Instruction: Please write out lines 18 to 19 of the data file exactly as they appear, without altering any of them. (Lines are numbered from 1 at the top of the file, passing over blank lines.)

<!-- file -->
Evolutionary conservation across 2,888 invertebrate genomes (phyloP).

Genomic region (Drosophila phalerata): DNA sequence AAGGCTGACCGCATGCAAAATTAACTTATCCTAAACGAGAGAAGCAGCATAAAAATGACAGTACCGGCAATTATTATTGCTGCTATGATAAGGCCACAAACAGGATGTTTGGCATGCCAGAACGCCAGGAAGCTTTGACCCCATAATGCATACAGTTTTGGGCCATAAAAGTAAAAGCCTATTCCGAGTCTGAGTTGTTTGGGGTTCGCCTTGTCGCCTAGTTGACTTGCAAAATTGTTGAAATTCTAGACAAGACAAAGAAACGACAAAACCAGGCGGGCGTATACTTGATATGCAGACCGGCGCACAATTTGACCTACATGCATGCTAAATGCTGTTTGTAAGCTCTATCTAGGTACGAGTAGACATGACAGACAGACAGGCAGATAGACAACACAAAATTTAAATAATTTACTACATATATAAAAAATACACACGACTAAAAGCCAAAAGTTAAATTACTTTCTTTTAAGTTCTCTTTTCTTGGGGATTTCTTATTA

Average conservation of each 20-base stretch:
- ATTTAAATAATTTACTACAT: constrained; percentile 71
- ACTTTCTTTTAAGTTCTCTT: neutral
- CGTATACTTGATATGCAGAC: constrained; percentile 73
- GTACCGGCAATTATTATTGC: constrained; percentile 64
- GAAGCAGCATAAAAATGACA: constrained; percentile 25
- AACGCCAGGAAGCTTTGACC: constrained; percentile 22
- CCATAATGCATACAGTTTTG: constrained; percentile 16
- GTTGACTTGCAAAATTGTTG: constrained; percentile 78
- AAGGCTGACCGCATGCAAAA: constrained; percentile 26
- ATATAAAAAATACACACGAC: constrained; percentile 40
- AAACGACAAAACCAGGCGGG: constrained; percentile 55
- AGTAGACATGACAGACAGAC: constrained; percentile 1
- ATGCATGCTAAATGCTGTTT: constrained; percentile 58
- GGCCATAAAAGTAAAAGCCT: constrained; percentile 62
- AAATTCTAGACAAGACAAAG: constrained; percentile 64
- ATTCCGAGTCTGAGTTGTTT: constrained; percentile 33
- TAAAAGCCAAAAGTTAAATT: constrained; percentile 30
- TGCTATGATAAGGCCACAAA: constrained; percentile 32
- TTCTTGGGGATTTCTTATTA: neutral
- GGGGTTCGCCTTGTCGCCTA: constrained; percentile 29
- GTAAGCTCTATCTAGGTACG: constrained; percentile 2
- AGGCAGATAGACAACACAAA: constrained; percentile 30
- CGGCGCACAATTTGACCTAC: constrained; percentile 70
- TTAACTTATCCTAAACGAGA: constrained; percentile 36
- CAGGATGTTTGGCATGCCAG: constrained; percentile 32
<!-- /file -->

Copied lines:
- AAATTCTAGACAAGACAAAG: constrained; percentile 64
- ATTCCGAGTCTGAGTTGTTT: constrained; percentile 33